Myotherapy is a form of physical therapy used to treat or prevent soft tissue pain and restricted joint movement caused by muscle or myofascia dysfunction. Myofascia are the thin, fibrous sheets of tissue that surround and separate muscles. Ligaments and tendons are comprised of bundled myofascia.

In Myotherapy the aim is to find the cause of the client’s symptoms and treat it.  The client may present symptoms, such as headaches, but that may be a secondary issue. The headache can be caused, for example, by trigger points in muscles in the chest, in the front of the neck or even from incorrect body posture. Myotherapist looks for what causes the symptoms and treat the appropriate area(s). The Therapists use a range of treatment techniques, such as localised massage, cryotherapy, cupping, trigger point therapy, myofascial dry needling or corrective exercise. They are trained in assessing a client’s body posture, muscle function and movement in more detail. Myotherapists use massage as a treatment tool but hardly ever rely only on massage. Myofascial dry needling is one of the Myotherapist’s biggest tool.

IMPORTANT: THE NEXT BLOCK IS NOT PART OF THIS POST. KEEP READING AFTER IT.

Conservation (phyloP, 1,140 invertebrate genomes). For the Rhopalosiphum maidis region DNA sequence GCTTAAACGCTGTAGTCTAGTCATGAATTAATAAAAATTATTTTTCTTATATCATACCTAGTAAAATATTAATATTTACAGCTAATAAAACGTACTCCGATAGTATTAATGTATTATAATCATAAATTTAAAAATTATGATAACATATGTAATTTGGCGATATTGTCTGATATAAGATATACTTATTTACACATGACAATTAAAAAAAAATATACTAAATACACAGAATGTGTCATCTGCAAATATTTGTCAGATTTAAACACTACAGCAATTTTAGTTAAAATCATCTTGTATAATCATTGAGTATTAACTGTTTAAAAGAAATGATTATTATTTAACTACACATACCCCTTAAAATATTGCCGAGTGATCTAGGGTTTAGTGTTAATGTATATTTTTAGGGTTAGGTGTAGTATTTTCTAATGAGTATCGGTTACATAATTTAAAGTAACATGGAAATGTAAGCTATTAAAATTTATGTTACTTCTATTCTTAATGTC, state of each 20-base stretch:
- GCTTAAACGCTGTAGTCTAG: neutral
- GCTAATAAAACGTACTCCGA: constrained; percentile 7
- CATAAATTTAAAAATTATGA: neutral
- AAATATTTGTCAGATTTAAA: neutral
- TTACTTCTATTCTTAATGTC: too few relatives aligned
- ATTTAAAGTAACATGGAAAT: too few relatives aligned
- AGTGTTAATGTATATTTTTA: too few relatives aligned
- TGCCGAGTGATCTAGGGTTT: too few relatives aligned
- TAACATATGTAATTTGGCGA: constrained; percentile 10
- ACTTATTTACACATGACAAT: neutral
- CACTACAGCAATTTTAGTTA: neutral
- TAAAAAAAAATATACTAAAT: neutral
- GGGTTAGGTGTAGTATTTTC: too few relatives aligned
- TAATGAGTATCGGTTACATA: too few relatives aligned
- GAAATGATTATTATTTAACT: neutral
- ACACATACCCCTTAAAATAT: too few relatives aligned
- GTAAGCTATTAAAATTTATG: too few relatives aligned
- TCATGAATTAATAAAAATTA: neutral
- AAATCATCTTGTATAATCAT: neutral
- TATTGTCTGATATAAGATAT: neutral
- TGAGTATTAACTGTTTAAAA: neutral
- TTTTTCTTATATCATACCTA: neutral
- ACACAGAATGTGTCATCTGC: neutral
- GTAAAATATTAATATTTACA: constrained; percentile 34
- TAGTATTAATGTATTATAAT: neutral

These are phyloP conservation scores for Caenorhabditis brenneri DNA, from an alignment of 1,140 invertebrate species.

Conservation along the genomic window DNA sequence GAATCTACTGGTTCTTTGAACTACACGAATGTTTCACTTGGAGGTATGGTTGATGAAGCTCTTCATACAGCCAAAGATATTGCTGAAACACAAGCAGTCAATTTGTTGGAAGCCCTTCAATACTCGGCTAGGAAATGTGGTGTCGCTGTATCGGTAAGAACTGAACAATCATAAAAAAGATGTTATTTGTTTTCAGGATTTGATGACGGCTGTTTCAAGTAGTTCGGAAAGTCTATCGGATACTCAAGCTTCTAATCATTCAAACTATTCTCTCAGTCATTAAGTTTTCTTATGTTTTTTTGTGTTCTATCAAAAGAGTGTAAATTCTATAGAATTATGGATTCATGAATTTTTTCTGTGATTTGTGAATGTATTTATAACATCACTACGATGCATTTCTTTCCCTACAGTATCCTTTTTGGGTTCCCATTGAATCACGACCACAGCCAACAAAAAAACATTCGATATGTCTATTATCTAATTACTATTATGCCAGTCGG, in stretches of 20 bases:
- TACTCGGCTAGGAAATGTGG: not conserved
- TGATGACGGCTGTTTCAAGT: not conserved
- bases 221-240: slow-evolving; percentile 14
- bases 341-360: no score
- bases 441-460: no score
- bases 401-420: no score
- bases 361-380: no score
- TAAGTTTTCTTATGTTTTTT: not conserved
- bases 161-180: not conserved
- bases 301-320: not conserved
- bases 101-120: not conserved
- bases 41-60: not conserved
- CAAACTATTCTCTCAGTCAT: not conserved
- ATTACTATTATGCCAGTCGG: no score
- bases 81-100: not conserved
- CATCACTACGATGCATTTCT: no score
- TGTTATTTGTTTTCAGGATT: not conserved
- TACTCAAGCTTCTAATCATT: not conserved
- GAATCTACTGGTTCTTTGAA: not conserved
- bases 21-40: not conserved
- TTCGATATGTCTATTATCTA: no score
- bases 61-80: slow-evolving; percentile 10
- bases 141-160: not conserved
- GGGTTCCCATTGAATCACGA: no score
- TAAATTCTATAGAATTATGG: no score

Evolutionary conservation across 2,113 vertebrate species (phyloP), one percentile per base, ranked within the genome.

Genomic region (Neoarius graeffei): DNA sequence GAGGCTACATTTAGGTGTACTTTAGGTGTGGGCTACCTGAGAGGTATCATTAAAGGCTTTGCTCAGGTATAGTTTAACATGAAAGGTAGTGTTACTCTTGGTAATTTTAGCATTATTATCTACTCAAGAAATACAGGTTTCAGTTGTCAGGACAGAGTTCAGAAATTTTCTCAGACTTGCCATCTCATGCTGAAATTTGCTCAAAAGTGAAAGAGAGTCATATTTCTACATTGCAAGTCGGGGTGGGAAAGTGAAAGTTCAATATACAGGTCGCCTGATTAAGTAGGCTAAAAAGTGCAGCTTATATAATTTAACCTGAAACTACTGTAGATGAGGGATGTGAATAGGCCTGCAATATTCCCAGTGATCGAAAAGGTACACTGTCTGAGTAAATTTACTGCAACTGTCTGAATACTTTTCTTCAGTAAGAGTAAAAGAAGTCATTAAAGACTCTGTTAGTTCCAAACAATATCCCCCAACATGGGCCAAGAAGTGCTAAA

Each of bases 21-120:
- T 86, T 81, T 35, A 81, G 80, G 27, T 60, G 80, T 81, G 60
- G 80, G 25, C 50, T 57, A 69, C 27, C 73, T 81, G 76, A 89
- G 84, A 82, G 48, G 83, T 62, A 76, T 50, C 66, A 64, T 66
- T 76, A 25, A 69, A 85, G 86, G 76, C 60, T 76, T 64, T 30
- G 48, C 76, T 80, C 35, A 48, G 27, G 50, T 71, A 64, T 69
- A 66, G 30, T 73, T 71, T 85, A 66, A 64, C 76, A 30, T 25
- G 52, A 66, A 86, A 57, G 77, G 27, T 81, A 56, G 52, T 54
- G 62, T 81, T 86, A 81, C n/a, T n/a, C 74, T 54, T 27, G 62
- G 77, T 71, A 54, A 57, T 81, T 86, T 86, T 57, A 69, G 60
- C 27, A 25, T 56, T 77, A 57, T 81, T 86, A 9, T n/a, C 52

Myotherapy and Massage – What’s the difference?
Myotherapy and massage are two distinct professions, with different aims and objectives, different health fund rebates, and very different educational pathways.  In common with physiotherapists, osteopaths and chiropractors, myotherapists may use massage in their treatments, when warranted, but they also call upon a wide range of other evidence-based treatment approaches and skill-sets, which, in addition to manual therapy, dry needling, and thermo and electro-therapeutic techniques may include: exercise prescription and/or education about pain management, load management, activity modification and/or lifestyle modification. In common with the aforementioned allied health professions, myotherapy has its own separate qualifications, specifically the BHSc (Clinical Myotherapy), BHSc (Myotherapy) and AdvDip (Myotherapy), which qualify practitioners to undertake evidence-based assessment, treatment and rehabilitation of patients experiencing musculoskeletal pain and associated conditions.(

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